When the university moved in Diliman in 1949, the area was a spot in an adobe jungle. Except for the law and education buildings which were built just before the hostilities of WWII, the habitations consisted of Quonset huts left by the US Army which had bivouacked in the area. Soon permanent buildings were constructed around the Diliman quadrangle: the administration, library, engineering, liberal arts and some dormitories. The Palma Hall (former Liberal Arts Building) and the Melchor Hall (Engineering building) buildings are mirror images of one another across the once marshy expanse, and engineering students wished for a short cut path between the two. For as always, engineering students had many liberal arts courses in the lower years of their curricula which they had to enrol in liberal arts: math, chemistry, physics, humanities, etc.
It took the enterprising spirit of a Betan to blaze a passable gravel path across the mud and muck in 1952. The pathway was not straight for it had to seek the narrowest width of the water channel that drained the little valley that ran westward from the library building. Besides, there was the fifth hole of the U.P. Golf course right by the middle of the quadrangle.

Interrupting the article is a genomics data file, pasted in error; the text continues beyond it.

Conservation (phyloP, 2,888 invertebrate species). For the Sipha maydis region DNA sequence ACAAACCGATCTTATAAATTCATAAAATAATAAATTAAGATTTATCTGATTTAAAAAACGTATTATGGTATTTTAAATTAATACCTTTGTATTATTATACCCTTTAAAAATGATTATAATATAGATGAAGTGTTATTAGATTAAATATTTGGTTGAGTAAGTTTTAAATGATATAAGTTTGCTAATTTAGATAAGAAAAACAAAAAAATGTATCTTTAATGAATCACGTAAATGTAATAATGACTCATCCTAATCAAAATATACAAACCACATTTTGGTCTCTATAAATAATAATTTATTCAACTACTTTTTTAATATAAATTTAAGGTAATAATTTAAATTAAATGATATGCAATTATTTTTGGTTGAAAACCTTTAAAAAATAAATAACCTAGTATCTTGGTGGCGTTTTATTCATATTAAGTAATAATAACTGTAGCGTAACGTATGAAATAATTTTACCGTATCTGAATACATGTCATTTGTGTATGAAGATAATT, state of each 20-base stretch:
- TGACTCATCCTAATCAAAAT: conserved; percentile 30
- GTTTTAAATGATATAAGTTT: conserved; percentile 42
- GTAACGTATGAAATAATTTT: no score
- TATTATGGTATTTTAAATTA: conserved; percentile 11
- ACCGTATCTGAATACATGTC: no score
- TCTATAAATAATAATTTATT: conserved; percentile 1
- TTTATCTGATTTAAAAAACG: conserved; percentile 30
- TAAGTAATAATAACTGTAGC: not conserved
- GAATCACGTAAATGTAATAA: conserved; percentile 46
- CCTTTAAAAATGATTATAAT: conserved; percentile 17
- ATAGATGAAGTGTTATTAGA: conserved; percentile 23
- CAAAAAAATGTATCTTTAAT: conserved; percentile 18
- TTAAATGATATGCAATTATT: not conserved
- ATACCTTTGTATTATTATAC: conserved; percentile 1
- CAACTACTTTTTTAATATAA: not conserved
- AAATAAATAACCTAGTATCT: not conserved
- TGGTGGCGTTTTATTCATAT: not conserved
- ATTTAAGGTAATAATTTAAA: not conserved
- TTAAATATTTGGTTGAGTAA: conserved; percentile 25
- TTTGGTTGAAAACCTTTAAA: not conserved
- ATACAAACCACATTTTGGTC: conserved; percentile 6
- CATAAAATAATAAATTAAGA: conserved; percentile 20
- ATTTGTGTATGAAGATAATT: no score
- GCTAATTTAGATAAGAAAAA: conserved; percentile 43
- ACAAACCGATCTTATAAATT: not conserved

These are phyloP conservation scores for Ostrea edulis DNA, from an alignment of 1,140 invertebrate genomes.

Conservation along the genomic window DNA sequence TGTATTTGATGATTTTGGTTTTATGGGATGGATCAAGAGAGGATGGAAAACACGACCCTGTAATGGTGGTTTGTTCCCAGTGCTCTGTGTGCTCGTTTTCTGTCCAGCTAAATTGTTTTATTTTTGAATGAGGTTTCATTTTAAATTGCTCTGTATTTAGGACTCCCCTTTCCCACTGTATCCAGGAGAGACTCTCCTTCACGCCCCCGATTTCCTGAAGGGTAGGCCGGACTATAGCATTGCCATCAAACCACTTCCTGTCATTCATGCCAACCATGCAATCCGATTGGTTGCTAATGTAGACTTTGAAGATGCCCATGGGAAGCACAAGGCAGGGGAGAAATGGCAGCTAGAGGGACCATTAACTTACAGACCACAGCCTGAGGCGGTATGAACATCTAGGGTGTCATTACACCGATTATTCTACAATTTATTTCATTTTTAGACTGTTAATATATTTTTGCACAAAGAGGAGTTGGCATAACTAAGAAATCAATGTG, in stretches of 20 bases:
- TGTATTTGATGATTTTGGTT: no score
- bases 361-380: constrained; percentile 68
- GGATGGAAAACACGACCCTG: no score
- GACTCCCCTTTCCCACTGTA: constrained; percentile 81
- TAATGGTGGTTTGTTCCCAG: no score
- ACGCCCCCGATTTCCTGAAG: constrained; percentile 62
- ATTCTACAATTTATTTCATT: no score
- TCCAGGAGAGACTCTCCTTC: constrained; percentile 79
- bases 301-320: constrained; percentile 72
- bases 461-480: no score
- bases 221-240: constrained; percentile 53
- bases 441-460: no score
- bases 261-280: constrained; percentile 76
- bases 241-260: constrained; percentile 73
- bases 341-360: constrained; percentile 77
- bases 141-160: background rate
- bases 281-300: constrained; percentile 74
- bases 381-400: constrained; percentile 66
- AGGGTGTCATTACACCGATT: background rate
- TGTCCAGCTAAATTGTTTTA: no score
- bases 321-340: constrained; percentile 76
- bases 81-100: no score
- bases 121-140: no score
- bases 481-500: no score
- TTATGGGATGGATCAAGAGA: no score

The "tentative" pathway, however, served its purpose, saving precious minutes to negotiate the long way from the third floor of the engineering building to the physics pavilion of Palma Hall. With the temporary gravel paving of the path being eroded during heavy downpours, the Betans made it a task to repair the "Beta Way" during the work day on August 19 (a Quezon City holiday) each year.
On the first day of the summer term 1961, April 11, the Betans staked out the centerline of the structure and right away started to work on the subgrade. By the end of summer, only short stretches on both sides of the creek and the culvert were yet to be done. The five-foot diameter concrete cylindrical pieces were acquired from a concrete pipe making outfit whose yard was seen from a the third floor offices of the DCCD Engineering at the Everlast building along Quezon Avenue. With the culvert installed, the project was finished in October except for the last red-colored paving block on the arts & sciences end. However, it was only in 1962 that the pathway was repaved in concrete.